In 2008, Argentinian progressive metal/fusion band Poseidotica delivered their second album, La Distancia (reviewed for Aural Innovations #40), which proved to be one of the most musically thrilling releases of that year. Epic album closer Las Magnitudes in particular featured passages of such beauty and power that would melt the heart of even the most jaded listener Now they are back with Cronicas Del Futuro, released on the tenth anniversary of the band’s formation in Buenos Aires. The big question is, can it live up to the awesome legacy of their previous album?
The first thing that hits you about Cronicas Del Futuro is the fantastic gatefold and die-cut packaging, worthy of such classic 1970’s album covers as In Search Of Space or Tales from Topographic Oceans. Designed as the dashboard and windscreen of some alien space vehicle, the cover features a number of interchangable cards that enable the listener to set the controls for a number of terrifying destinations, with the journey starting before the first note on the CD is even played. Anyone tossing up whether to buy Cronicas as a CD or download would do well to go for the actual disc, as the cover alone is worth the financial outlay. Perhaps that is just as well, given that the musical content clocks in at under 30 minutes, rather stingy in an age when discs can accomodate 80 minutes of music. There are no 15 minute epics this time around, with opening track Elevacion being the only one that exceeds five minutes. Surprisingly for a twin guitar band, the album opens with an eastern vaguely Tangerine Dream-esque synth pattern (courtesy of guest keyboardist Ernesto Romeo) that quickly gives way to classic rock guitar and bass riffing. The playing is highly melodic and uniformly excellent across the entire album, without once resorting to undesired and egotistical displays of guitar heroics. La Resistencia and Los Extranos give the band opportunity to rock out like an instrumental fusion of Rush and Dream Theater, while the breakdown in Dimension Vulcano and the fragile acoustic picking of Confines Del Caos show that the musicians know when to leave spaces in the void. Otra Fuga Incierta has some classy and intricate bass playing, while the self-explanatory Cyberpunk crams GBH intensity into its 71 seconds. The two minute Alunizar provides a suitable comedown experience to close the album.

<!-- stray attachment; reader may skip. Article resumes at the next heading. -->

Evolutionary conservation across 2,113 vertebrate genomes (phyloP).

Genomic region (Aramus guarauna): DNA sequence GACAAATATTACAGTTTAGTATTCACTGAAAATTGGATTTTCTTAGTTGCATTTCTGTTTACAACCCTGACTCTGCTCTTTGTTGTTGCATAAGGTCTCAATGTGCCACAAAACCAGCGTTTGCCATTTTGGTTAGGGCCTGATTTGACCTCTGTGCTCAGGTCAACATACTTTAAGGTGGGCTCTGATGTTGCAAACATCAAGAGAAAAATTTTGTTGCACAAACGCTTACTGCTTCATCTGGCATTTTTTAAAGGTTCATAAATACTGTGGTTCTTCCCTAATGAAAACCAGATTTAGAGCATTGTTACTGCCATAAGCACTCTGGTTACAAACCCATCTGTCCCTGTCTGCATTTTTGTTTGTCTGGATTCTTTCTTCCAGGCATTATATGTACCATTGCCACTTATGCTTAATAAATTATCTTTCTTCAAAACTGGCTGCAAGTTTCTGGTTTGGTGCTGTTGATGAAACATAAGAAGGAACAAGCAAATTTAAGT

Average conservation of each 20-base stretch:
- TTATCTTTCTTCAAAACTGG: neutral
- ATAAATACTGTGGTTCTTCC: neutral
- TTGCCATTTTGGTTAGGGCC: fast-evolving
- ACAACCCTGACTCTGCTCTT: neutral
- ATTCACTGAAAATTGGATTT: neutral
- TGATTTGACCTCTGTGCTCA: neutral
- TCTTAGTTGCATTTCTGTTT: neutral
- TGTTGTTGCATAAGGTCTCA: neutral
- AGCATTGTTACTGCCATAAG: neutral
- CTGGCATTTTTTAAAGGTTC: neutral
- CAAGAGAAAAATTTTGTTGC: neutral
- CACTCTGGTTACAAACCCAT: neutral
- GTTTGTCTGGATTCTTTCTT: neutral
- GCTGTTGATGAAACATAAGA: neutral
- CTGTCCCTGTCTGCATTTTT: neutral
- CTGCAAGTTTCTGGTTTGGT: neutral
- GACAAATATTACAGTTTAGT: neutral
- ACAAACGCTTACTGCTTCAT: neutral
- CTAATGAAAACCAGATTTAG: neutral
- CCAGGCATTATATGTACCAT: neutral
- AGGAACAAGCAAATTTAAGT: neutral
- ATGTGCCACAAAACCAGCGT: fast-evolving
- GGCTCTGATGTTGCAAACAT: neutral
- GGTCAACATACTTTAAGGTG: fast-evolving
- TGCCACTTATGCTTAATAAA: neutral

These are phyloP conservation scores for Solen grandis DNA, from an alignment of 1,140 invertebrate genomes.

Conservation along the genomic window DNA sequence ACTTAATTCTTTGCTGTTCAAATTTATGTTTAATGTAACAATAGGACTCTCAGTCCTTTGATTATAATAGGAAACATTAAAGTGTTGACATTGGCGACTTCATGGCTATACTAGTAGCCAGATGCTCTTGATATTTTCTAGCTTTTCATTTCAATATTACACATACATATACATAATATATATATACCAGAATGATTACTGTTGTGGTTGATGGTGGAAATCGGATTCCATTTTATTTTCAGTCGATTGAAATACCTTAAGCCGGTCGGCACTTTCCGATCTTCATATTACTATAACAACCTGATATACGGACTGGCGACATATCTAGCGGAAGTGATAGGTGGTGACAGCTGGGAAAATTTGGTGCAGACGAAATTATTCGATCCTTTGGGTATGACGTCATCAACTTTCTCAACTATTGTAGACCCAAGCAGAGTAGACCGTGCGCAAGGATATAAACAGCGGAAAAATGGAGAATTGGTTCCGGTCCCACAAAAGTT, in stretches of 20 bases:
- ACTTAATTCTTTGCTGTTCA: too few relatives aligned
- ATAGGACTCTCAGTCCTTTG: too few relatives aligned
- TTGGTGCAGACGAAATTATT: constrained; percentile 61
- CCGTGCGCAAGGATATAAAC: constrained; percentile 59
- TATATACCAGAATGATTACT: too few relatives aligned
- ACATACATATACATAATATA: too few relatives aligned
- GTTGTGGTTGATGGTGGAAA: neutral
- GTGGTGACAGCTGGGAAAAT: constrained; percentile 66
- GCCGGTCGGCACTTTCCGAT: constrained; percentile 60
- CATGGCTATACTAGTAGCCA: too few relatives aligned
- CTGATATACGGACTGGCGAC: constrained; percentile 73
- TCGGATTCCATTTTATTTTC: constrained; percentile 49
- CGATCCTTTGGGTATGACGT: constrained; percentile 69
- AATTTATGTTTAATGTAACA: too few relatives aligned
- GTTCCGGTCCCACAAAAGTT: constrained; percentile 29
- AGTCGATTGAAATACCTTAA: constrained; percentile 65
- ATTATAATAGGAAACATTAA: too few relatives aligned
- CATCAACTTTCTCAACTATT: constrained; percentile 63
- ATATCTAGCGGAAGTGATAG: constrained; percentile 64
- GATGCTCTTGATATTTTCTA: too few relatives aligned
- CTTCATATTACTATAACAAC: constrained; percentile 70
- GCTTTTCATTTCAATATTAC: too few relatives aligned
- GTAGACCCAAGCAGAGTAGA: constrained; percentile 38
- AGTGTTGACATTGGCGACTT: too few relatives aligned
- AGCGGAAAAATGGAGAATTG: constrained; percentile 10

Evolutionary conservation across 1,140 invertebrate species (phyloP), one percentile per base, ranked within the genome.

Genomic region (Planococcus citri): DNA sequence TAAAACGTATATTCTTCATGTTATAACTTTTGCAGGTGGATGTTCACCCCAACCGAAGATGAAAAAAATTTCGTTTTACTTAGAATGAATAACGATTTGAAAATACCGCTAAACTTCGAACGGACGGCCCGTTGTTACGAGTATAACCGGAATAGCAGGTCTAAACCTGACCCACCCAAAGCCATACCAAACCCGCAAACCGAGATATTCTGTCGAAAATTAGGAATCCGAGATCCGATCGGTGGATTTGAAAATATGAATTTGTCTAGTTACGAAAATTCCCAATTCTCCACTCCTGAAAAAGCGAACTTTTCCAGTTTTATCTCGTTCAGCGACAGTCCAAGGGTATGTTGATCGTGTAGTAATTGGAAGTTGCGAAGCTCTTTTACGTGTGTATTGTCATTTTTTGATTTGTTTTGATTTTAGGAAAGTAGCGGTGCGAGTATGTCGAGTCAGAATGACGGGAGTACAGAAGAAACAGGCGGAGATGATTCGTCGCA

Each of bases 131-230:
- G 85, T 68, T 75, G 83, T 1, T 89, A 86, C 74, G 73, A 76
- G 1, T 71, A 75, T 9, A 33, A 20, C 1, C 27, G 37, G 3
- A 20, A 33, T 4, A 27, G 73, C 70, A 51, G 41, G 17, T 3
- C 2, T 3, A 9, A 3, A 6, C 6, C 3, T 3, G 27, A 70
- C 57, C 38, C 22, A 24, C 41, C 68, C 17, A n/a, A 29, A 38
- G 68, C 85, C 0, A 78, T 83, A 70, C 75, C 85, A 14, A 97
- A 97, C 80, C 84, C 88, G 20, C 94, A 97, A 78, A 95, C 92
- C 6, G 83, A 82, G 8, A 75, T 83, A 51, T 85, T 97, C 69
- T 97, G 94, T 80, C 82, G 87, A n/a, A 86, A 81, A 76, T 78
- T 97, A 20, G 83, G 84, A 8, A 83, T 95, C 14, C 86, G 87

Perhaps the best musicial touchstone for Poseidotica is Rush’s 1978 classic La Villa Strangiato, although unlike the subtitle of that track, Cronicas Del Futuro is anything but an exercise in self-indulgence. The absence of an epic grand finale means that the heights of La Distancia have not quite been scaled this time around, but Cronicas Del Futuro remains an essential progressive metal purchase for 2012.
Reviewed by Pat Albertson